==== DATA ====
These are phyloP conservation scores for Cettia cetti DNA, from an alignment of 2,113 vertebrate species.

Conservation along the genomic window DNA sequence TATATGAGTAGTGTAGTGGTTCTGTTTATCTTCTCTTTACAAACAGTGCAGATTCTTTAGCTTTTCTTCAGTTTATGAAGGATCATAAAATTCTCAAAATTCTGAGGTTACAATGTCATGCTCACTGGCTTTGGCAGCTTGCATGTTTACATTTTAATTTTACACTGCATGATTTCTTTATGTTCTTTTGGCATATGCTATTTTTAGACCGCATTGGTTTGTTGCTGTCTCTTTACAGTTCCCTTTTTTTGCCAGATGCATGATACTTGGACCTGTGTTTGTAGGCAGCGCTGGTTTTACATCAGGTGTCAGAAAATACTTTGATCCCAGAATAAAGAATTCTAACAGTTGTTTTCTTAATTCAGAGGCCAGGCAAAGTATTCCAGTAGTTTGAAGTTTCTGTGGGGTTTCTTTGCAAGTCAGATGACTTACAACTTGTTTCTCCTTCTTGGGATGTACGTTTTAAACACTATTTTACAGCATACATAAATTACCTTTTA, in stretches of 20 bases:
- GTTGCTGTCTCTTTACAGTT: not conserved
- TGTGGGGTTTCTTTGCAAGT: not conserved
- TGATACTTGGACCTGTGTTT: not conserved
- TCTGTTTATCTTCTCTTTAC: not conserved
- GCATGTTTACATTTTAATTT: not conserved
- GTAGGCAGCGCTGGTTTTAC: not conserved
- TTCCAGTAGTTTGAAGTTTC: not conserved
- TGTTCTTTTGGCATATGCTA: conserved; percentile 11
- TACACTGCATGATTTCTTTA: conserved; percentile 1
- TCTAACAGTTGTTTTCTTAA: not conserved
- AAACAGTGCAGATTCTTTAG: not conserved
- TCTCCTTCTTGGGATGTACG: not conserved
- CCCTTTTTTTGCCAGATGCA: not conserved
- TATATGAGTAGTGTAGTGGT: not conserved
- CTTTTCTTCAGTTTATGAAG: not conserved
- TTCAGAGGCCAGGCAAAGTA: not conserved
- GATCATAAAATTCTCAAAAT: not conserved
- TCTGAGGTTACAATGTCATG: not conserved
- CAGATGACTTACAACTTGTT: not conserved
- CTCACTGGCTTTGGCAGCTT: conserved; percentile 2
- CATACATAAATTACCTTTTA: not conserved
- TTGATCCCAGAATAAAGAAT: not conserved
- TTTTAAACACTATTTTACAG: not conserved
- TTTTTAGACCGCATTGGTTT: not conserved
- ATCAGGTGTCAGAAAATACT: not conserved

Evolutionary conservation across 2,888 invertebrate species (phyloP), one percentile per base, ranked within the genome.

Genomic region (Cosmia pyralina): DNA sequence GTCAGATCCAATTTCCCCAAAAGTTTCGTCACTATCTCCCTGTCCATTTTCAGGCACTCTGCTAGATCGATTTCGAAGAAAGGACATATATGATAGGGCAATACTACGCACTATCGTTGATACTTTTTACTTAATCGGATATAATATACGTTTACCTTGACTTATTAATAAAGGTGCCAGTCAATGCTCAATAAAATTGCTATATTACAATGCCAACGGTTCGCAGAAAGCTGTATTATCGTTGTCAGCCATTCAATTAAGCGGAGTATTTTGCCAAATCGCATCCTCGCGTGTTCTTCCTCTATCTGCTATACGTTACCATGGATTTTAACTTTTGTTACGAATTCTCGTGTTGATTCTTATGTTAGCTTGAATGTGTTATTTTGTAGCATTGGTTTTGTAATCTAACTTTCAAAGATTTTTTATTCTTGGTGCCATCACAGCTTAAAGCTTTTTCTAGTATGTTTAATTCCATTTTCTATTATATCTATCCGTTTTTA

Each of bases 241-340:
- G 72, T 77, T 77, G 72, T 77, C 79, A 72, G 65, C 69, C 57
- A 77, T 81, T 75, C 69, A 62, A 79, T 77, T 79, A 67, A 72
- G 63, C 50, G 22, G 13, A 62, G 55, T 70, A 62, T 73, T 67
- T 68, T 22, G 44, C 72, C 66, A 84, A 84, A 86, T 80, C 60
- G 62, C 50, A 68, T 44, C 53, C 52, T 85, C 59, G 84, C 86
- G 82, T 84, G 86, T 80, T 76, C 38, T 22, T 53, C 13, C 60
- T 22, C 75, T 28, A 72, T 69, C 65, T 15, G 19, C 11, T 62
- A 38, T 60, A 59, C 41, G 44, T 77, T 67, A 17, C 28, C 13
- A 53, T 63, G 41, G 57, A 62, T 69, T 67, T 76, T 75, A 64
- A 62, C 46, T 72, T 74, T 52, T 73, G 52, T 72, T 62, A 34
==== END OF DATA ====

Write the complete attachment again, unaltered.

These are phyloP conservation scores for Cettia cetti DNA, from an alignment of 2,113 vertebrate species.

Conservation along the genomic window DNA sequence TATATGAGTAGTGTAGTGGTTCTGTTTATCTTCTCTTTACAAACAGTGCAGATTCTTTAGCTTTTCTTCAGTTTATGAAGGATCATAAAATTCTCAAAATTCTGAGGTTACAATGTCATGCTCACTGGCTTTGGCAGCTTGCATGTTTACATTTTAATTTTACACTGCATGATTTCTTTATGTTCTTTTGGCATATGCTATTTTTAGACCGCATTGGTTTGTTGCTGTCTCTTTACAGTTCCCTTTTTTTGCCAGATGCATGATACTTGGACCTGTGTTTGTAGGCAGCGCTGGTTTTACATCAGGTGTCAGAAAATACTTTGATCCCAGAATAAAGAATTCTAACAGTTGTTTTCTTAATTCAGAGGCCAGGCAAAGTATTCCAGTAGTTTGAAGTTTCTGTGGGGTTTCTTTGCAAGTCAGATGACTTACAACTTGTTTCTCCTTCTTGGGATGTACGTTTTAAACACTATTTTACAGCATACATAAATTACCTTTTA, in stretches of 20 bases:
- GTTGCTGTCTCTTTACAGTT: not conserved
- TGTGGGGTTTCTTTGCAAGT: not conserved
- TGATACTTGGACCTGTGTTT: not conserved
- TCTGTTTATCTTCTCTTTAC: not conserved
- GCATGTTTACATTTTAATTT: not conserved
- GTAGGCAGCGCTGGTTTTAC: not conserved
- TTCCAGTAGTTTGAAGTTTC: not conserved
- TGTTCTTTTGGCATATGCTA: conserved; percentile 11
- TACACTGCATGATTTCTTTA: conserved; percentile 1
- TCTAACAGTTGTTTTCTTAA: not conserved
- AAACAGTGCAGATTCTTTAG: not conserved
- TCTCCTTCTTGGGATGTACG: not conserved
- CCCTTTTTTTGCCAGATGCA: not conserved
- TATATGAGTAGTGTAGTGGT: not conserved
- CTTTTCTTCAGTTTATGAAG: not conserved
- TTCAGAGGCCAGGCAAAGTA: not conserved
- GATCATAAAATTCTCAAAAT: not conserved
- TCTGAGGTTACAATGTCATG: not conserved
- CAGATGACTTACAACTTGTT: not conserved
- CTCACTGGCTTTGGCAGCTT: conserved; percentile 2
- CATACATAAATTACCTTTTA: not conserved
- TTGATCCCAGAATAAAGAAT: not conserved
- TTTTAAACACTATTTTACAG: not conserved
- TTTTTAGACCGCATTGGTTT: not conserved
- ATCAGGTGTCAGAAAATACT: not conserved

Evolutionary conservation across 2,888 invertebrate species (phyloP), one percentile per base, ranked within the genome.

Genomic region (Cosmia pyralina): DNA sequence GTCAGATCCAATTTCCCCAAAAGTTTCGTCACTATCTCCCTGTCCATTTTCAGGCACTCTGCTAGATCGATTTCGAAGAAAGGACATATATGATAGGGCAATACTACGCACTATCGTTGATACTTTTTACTTAATCGGATATAATATACGTTTACCTTGACTTATTAATAAAGGTGCCAGTCAATGCTCAATAAAATTGCTATATTACAATGCCAACGGTTCGCAGAAAGCTGTATTATCGTTGTCAGCCATTCAATTAAGCGGAGTATTTTGCCAAATCGCATCCTCGCGTGTTCTTCCTCTATCTGCTATACGTTACCATGGATTTTAACTTTTGTTACGAATTCTCGTGTTGATTCTTATGTTAGCTTGAATGTGTTATTTTGTAGCATTGGTTTTGTAATCTAACTTTCAAAGATTTTTTATTCTTGGTGCCATCACAGCTTAAAGCTTTTTCTAGTATGTTTAATTCCATTTTCTATTATATCTATCCGTTTTTA

Each of bases 241-340:
- G 72, T 77, T 77, G 72, T 77, C 79, A 72, G 65, C 69, C 57
- A 77, T 81, T 75, C 69, A 62, A 79, T 77, T 79, A 67, A 72
- G 63, C 50, G 22, G 13, A 62, G 55, T 70, A 62, T 73, T 67
- T 68, T 22, G 44, C 72, C 66, A 84, A 84, A 86, T 80, C 60
- G 62, C 50, A 68, T 44, C 53, C 52, T 85, C 59, G 84, C 86
- G 82, T 84, G 86, T 80, T 76, C 38, T 22, T 53, C 13, C 60
- T 22, C 75, T 28, A 72, T 69, C 65, T 15, G 19, C 11, T 62
- A 38, T 60, A 59, C 41, G 44, T 77, T 67, A 17, C 28, C 13
- A 53, T 63, G 41, G 57, A 62, T 69, T 67, T 76, T 75, A 64
- A 62, C 46, T 72, T 74, T 52, T 73, G 52, T 72, T 62, A 34